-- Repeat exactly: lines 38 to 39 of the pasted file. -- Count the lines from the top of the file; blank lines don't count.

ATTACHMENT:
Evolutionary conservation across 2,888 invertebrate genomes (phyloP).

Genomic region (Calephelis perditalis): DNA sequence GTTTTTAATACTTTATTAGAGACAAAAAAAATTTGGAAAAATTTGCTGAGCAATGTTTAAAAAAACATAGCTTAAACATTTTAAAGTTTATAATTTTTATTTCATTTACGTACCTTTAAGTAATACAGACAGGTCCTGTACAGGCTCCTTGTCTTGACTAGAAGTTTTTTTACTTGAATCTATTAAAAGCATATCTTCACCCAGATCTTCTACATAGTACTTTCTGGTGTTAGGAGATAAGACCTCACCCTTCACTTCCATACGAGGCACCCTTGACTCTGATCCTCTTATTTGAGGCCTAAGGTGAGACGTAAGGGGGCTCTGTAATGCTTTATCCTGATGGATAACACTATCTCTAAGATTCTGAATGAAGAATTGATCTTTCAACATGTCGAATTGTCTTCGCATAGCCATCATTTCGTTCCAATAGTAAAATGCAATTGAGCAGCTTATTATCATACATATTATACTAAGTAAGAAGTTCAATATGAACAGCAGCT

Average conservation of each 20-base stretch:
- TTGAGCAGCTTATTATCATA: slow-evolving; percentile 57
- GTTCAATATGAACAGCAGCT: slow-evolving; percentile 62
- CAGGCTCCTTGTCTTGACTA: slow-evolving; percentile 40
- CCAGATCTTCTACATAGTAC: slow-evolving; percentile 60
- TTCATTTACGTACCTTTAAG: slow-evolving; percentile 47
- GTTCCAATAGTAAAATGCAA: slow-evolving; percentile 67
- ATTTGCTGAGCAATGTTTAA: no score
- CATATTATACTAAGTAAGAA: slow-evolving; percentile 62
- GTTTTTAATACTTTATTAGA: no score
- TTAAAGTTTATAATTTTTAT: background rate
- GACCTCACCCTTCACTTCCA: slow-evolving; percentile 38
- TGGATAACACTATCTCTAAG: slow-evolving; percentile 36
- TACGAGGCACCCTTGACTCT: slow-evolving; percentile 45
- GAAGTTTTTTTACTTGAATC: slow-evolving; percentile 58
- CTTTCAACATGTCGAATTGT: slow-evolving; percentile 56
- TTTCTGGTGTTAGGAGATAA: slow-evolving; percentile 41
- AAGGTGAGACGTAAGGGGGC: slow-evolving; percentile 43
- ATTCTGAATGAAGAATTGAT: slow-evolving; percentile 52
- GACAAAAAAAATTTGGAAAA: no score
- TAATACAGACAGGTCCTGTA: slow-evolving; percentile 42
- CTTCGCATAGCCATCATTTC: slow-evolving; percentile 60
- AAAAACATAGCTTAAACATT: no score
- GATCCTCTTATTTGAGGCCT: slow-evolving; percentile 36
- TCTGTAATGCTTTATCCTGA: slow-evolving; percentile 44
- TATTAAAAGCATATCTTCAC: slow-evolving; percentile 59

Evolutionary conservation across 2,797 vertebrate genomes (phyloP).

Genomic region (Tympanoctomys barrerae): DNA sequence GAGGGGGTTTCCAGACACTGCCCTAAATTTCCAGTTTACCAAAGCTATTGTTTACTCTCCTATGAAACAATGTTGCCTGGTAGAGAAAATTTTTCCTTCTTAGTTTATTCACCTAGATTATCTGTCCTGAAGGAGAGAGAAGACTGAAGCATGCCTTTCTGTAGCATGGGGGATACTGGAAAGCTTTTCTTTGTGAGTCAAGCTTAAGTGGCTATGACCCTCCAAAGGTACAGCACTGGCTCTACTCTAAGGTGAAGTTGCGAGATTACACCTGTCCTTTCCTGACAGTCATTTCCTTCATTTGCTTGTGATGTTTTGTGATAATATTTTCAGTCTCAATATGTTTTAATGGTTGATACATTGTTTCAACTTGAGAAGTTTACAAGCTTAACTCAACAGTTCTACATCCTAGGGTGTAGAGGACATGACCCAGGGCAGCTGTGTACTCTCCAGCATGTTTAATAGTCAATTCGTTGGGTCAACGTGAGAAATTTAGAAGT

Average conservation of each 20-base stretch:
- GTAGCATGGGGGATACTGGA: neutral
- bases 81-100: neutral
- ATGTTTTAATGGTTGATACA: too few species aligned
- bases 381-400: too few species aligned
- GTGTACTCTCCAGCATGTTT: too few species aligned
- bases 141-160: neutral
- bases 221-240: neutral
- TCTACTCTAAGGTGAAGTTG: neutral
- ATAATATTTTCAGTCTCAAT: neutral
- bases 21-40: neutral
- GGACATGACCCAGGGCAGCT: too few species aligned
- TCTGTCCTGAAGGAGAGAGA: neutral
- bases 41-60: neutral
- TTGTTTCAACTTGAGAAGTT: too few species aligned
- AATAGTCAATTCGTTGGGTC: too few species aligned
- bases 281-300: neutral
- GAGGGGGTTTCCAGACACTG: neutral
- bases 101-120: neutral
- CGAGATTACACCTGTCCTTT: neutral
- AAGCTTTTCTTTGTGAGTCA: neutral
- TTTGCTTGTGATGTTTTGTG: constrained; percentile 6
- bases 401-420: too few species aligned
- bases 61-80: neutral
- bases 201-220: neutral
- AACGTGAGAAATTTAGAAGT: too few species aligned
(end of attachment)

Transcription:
- bases 221-240: neutral
- TCTACTCTAAGGTGAAGTTG: neutral